By azhar Masood
Russia’s rearmament program, approved in 2006 for a period until 2015, provides for supplying modern weapons to its armed forces. One of them is the Sukhoi Su-34 Fullback fighter-bomber, which will replace the Sukhoi Su-24 Fencers. The process has begun, but some say the replacement is taking too long. The new fighter-bomber is said to be very good. An improvement on the Sukhoi Su-27 Flanker, it has cutting-edge equipment, including a modern crew and equipment protection system. The Sukhoi Su-34 Fullback is effective against personnel and military hardware on the battlefield and also against targets behind enemy lines, and can also be used for surveillance and against naval targets.
The Sukhoi Su-34 Fullback will replace the Sukhoi Su-24M Fencer aircraft — about 400 planes, the Sukhoi Su-24MR Fencer surveillance aircraft — over 100 planes, and the MiG-25RB aircraft — about 70 planes.
Russia will have to produce between 550 and 600 Sukhoi Su-34 Fullback to replace these obsolete aircraft within 10-15 years. However, the Russian Defense Ministry plans to buy only about 58 such planes by 2015 and a total of 300 by 2022. Many experts say that if the Sukhoi Su-24 Fencer and MiG-25RB aircraft are scrapped by 2020, Russia will be left without fighter-bombers and surveillance aircraft.
Others argue that this number will be enough for the Russian Air Force’s new concept. The concept is focused not so much on the combat characteristics of the Sukhoi Su-34 Fullback, as on its long range, the ability to refuel in the air — including by other Sukhoi Su-34 Fullback aircraft with additional fuel tanks under their wings — and its comfortable cabin allowing the crew to make long-distance flights without becoming overtired.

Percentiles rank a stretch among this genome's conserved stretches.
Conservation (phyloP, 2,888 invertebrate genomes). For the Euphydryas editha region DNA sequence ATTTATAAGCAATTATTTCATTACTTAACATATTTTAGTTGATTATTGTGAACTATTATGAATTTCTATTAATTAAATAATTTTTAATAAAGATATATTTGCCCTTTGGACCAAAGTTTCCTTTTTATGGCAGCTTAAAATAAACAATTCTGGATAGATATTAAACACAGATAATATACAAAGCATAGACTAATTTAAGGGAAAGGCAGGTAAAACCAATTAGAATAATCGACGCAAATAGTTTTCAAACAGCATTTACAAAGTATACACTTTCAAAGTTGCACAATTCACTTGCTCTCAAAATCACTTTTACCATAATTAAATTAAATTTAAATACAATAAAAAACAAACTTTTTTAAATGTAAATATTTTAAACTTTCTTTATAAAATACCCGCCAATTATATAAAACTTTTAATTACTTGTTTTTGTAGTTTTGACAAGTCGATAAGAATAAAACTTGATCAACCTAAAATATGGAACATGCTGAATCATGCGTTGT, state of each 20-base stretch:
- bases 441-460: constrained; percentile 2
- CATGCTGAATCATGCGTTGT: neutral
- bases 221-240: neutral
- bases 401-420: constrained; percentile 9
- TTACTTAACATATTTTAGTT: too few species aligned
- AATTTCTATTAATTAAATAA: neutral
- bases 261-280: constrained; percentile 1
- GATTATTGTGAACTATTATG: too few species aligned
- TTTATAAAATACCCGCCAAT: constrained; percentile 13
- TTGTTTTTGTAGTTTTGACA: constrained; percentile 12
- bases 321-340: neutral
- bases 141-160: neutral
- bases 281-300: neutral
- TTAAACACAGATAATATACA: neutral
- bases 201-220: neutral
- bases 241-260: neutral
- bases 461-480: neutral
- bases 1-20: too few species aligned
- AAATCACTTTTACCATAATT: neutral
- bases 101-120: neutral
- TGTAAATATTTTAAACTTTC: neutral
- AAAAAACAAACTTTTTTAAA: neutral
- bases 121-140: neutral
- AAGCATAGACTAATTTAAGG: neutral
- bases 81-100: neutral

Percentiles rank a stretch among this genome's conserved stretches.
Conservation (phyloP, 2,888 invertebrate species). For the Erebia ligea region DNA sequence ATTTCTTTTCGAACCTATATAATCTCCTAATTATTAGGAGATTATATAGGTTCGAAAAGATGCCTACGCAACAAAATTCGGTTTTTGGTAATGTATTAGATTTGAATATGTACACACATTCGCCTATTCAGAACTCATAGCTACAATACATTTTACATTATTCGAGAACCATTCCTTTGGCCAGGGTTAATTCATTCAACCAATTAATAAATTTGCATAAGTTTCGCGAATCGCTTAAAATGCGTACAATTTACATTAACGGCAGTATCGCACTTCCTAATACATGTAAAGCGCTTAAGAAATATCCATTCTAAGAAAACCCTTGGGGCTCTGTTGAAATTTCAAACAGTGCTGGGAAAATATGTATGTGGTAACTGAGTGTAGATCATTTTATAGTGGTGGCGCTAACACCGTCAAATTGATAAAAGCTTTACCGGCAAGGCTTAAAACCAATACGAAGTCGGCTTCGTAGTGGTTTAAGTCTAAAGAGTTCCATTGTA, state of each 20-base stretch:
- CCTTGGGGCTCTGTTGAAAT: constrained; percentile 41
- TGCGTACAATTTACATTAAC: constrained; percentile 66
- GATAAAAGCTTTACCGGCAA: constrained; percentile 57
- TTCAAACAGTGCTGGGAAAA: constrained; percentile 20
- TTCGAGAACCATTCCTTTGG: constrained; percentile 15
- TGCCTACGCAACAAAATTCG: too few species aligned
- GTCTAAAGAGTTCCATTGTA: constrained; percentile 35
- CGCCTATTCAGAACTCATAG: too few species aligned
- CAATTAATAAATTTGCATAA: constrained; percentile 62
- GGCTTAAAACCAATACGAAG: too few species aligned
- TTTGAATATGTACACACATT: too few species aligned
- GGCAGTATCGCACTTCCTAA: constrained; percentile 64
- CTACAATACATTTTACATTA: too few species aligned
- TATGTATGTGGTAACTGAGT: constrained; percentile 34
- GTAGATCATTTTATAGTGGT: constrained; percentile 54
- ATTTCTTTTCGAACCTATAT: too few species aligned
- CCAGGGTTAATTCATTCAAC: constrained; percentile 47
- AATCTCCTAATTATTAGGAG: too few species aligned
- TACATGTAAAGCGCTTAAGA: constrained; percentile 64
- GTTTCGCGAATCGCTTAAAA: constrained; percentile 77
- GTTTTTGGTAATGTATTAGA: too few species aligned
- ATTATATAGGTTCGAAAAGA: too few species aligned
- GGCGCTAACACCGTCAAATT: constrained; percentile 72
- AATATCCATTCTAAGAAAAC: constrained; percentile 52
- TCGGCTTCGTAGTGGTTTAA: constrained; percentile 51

The Sukhoi Su-34 Fullback aircraft can also fly without electronic warfare support planes, because it has electronic interference equipment. Units armed with such aircraft can be used in the so-called pendulum operations, when a Russian air force unit bombs a terrorist base in Central Asia today, delivers a strike at a missile base in Europe the next day, and three days later flies to the Indian Ocean to support a combined group of the Russian Northern, Pacific and Black Sea fleets, with the flights made from a base within the Russian Federation. The Su-34 aircraft has long-range precision weapons, can fly hugging the Earth and has a high level of protection, which should cut losses during lightning operations.
(Ilya Kramnik is a political commentator for RIA Novosti. This article is reprinted by permission of RIA Novosti. The opinions expressed in this article are the author’s and do not necessarily represent those of RIA Novosti.)
with additional input from PENTAGON Press Release